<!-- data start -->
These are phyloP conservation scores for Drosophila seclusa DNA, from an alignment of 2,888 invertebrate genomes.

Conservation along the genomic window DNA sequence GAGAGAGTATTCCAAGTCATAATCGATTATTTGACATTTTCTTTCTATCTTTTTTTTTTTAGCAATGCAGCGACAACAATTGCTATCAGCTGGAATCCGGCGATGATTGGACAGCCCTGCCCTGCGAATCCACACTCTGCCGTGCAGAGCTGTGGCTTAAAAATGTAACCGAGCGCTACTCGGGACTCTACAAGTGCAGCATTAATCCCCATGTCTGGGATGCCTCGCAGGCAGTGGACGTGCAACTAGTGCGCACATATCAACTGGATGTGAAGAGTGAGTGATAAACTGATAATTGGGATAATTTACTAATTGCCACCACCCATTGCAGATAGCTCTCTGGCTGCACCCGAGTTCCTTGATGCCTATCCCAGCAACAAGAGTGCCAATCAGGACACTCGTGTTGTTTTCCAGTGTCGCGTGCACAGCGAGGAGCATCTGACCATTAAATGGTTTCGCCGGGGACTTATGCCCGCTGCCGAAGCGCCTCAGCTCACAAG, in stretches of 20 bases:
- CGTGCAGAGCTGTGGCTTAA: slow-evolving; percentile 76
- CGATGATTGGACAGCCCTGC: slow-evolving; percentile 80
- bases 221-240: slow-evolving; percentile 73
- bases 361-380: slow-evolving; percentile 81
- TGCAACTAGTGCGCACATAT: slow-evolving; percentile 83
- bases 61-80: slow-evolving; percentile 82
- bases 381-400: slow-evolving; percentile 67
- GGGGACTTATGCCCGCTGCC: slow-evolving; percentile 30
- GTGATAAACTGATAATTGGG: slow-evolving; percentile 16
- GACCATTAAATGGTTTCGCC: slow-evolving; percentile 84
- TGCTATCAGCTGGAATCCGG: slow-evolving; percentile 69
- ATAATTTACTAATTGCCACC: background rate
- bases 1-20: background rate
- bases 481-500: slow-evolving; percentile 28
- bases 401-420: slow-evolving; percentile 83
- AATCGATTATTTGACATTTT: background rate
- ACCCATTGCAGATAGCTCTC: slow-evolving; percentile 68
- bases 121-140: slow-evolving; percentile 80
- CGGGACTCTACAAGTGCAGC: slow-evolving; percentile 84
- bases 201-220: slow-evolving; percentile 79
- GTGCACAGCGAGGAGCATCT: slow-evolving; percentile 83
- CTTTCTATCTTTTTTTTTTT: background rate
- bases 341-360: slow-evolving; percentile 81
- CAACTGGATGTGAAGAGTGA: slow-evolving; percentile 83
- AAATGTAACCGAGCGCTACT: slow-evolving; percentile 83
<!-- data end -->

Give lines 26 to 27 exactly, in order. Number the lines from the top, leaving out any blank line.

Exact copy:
- CAACTGGATGTGAAGAGTGA: slow-evolving; percentile 83
- AAATGTAACCGAGCGCTACT: slow-evolving; percentile 83